Time to put a bow on J.J. Dillon’s 2005 book “Wrestlers Are Like Seagulls”, which at one time was apparently hard to find. So it gives me hope that the much ballyhooed Gary Hart book will make it to e-book at some point.
Of course, guys like Kevin Nash and Scott Hall, who came from the WWF, were accustomed to getting an accounting of what was sold, so they were very suspicious over their merchandise payoffs in WCW.
It seems like EVERYTHING was done by the seat of the pants in WCW. Even dating to the Crockett days, since Dillon mentioned that the company sued the merchandise guy for ripping people off near the end. Hall and Nash were right to be suspicious since it was rumored that everything was rigged toward Hulk Hogan from a merch perspective.
Russo told Bill [Busch] that he had been writing the shows for the WWF, and not Vince McMahon. He also claimed that McMahon would make a cursory glance of the scripts and sign off on them.
Not a lot of due diligence there. I know people lie in job interviews and resumes all the time, but they could have asked anyone who worked in the WWF and they could describe how hands-on Vince McMahon is. That continues to this day, for better or worse. Usually worse now.
That’s how Vince Russo got hired. I was the catalyst and go-between that brought the parties together. I was happy to help him and I supported the idea that he could help us.
This is Dillon’s Oppenheimer moment. “I am become death, the destroyer of worlds” is what J. Robert Oppenheimer supposedly said about the creation of nuclear weapons. For J.J. it might be changed to “I am become death, the destroyer of World Championship Wrestling”.
This story may have been the ammunition that Russo used to convince Jeff that I had stood in the way of Jeff getting a Goldberg-like deal.
One thing I need to make clear: I’ve never liked Jeff Jarrett. He strikes me as such a regional guy, who in his own head thinks he’s a huge star. He wanted a Goldberg-style deal in 1999? WCW needed top stars, not one-dimensional midcarders.
In front of everybody at the meeting, Russo stood up and gave an ultimatum “You’re either for me or against me. There’s no compromise. I’m the head writer of this show. It’s sports entertainment and I’m not going to change. I can’t believe there’s anyone in this room who would even QUESTION what I’m doing. You should be using that energy down in the CNN Center fighting against Standards & Practices!”
I read this and kind of drew a comparison between Russo and my own work career. To motivate myself, I usually create boogeymen for me to rail against. As I’ve gotten older, I know when to scale it back and tone it down. Russo’s ego in 1999-2000 was so out there because he thought he was responsible for the Attitude Era when it was really guys like The Rock and Steve Austin. Any imagined restrictions from the Turner people were the least of WCW’s problems.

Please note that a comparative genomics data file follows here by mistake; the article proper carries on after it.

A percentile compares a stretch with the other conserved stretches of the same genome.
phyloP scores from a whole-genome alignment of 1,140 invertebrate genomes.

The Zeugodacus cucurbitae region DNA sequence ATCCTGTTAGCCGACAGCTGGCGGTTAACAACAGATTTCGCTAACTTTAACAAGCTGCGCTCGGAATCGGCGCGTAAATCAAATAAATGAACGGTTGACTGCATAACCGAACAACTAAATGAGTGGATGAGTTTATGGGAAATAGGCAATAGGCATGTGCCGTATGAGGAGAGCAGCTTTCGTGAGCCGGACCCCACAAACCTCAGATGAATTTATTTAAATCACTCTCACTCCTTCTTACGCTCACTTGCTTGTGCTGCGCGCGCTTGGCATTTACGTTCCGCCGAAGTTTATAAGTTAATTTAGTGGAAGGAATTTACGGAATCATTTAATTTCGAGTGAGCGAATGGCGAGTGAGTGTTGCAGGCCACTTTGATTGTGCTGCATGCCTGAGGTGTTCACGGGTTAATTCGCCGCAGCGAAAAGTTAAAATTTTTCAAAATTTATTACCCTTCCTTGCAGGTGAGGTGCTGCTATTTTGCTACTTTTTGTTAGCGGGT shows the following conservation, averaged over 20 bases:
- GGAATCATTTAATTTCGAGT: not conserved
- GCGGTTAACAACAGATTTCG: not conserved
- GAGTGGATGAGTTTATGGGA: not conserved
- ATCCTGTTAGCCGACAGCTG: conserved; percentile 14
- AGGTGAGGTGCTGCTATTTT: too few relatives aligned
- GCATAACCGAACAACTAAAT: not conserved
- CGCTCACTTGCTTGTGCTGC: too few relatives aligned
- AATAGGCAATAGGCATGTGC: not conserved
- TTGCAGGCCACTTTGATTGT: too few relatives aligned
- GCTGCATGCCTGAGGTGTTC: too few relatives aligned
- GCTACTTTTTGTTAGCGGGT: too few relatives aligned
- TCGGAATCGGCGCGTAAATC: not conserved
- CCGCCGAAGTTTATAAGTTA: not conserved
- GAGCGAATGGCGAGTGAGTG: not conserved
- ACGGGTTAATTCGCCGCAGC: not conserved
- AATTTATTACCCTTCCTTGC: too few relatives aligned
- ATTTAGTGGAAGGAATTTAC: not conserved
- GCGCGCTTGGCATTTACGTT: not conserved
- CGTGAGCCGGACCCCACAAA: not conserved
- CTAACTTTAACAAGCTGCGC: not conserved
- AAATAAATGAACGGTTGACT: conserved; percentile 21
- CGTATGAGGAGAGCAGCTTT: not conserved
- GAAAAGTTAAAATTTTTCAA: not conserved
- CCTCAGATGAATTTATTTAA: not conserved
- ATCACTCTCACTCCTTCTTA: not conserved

Russo wanted to wipe down the entire ring with a flammable gel, have Terry come to ringside with his branding iron, and set the whole ring ablaze.
This was the moment when they realized that maybe they should move on from Russo in early 2000. And yet they STILL brought him back later.
We couldn’t help but look at the fact that Brad Siegel’s fraternity brother, Stu Schneider, was the President of the WWE.
Siegel is targeted heavily in this book as one of the execs responsible for the demise of WCW. Usually it’s Jamie Kellner who takes all the blame, but Dillon understood his rationale. Dillon seems to infer that Siegel might have been trying to help his friend by hurting his own company, which doesn’t make a lot of sense. But it’s WCW in 2000 so it does make sense, maybe.
You can best sum Dusty up by simply saying, “Dusty’s Dusty.”
The comedian Adam Carolla has an old bit on that saying, where if you say a person’s name twice like that it infers a kind of doucheiness on their part. And if you say “Dusty is gonna be Dusty”, the “gonna be” means that the guy is a colossal douche.
While there, the Delaware Department of Correction and I found each other. I was hired as a Correctional Officer (we don’t use the term “prison guard” anymore because it’s considered to be a demeaning description) and I wear a uniform.
Dillon had a short stint in TNA and left the business entirely. It’s kind of full circle, actually. In 1987, Dillon was famously injured in the first War Games match so they needed a substitute for the next one a few weeks later. The fill-in was War Machine, a masked man played by Ray Traylor aka Big Bubba Rogers aka the Big Bossman, a man who was an actual prison guard before going into wrestling.
Maybe a stretch, but I found it funny.
Overall, this book surprised me in one way: the most interesting stuff was from his wrestling career in the various territories and not his time in the Horsemen. It was a bit weird how he glossed over Starrcade ’85 but hearing about wrestling in places like Amarillo and the Canadian Maritimes was very illuminating. He rightfully gives Pat Patterson a lot of credit for the success of the WWF in the 1980s/90s and takes Vince McMahon to task for his general lack of human understanding.
The book is available for Amazon Kindle for $9.99 and far more money in print. Here is the link for purchase.